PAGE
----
Objective To determine whether drug-eluting (DE) stents offer any advantage over bare-metal (BM) stents in terms of restenosis rates and to identify indications for vertebral artery stenting (VAS) based on the current literature.
Methodology A retrospective analysis was performed for patients who underwent extracranial VAS for symptomatic stenosis. Patients were divided into two groups based on stent use (DE and BM).
Results A total of 28 stents were implanted in 24 patients. Of these, 13 were DE and 15 BM. Technical success was achieved in all patients. There were procedure-related complications of retroperitoneal hematoma in some patients (3.6%). The median clinical and imaging follow-up times were 26 and 21 months, respectively, for the BM arm and 13 and 12 months, respectively, for the DE group. The mean stenosis percentage was 80.7±10.9 for the BM group and 87.0±9.5 for the DE group. The mean stent diameter was 4.7±0.5 for the BM group and 3.3±0.4 for the DE group (p<0.0001). There was no statistical difference in the restenosis rates among the two groups, 4/15 (26.7%) for BM and 4/13 (30.8%) for DE stents.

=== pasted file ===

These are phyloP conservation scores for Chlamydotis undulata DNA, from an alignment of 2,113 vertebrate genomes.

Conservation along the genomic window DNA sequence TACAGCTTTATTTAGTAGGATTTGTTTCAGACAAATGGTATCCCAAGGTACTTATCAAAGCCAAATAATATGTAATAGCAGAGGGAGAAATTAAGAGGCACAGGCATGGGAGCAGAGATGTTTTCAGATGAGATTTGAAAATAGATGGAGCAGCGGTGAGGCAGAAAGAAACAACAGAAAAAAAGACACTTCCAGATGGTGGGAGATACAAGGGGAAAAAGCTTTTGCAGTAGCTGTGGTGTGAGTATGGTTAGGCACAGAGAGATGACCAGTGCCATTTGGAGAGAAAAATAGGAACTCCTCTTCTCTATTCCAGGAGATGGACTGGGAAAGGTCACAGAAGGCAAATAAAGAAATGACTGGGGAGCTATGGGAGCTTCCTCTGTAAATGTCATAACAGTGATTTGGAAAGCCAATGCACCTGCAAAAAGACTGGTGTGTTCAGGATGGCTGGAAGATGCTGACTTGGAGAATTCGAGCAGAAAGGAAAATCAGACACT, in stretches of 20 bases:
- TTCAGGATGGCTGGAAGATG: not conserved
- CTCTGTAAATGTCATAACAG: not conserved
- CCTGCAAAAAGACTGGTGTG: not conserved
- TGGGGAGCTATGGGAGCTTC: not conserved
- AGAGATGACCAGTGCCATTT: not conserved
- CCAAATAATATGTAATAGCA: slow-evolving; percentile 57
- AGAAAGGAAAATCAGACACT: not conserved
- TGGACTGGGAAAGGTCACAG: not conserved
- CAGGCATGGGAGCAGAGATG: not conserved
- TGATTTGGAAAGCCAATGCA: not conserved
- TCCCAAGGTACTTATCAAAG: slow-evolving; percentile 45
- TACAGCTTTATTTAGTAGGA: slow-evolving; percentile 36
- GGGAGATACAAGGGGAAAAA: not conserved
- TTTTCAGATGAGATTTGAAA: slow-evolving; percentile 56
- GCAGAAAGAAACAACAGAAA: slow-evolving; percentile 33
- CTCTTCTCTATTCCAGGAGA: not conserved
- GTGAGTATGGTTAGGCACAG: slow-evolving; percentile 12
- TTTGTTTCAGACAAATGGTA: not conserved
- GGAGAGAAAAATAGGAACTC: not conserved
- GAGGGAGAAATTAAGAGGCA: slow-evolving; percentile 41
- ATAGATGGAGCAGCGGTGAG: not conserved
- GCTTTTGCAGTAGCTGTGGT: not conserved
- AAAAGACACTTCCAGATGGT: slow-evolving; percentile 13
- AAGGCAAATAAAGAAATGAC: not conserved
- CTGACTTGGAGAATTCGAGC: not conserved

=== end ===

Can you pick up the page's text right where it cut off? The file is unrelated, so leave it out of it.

Conclusions Extracranial VAS is a relatively safe procedure. No differences could be elicited in the restenosis rates between BM and DE stents. While VAS has been reported for symptomatic and asymptomatic disease, a benefit of VAS has only been demonstrated for patients with symptoms clearly attributable to the diseased artery. The benefit of stenting in asymptomatic disease or stenting to improve perfusion to the anterior circulation is speculative.
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Competing interests None declared.
Ethics approval This study was conducted with the approval of the West Virginia University Hospital Institutional Review Board.
Provenance and peer review Not commissioned; externally peer reviewed.
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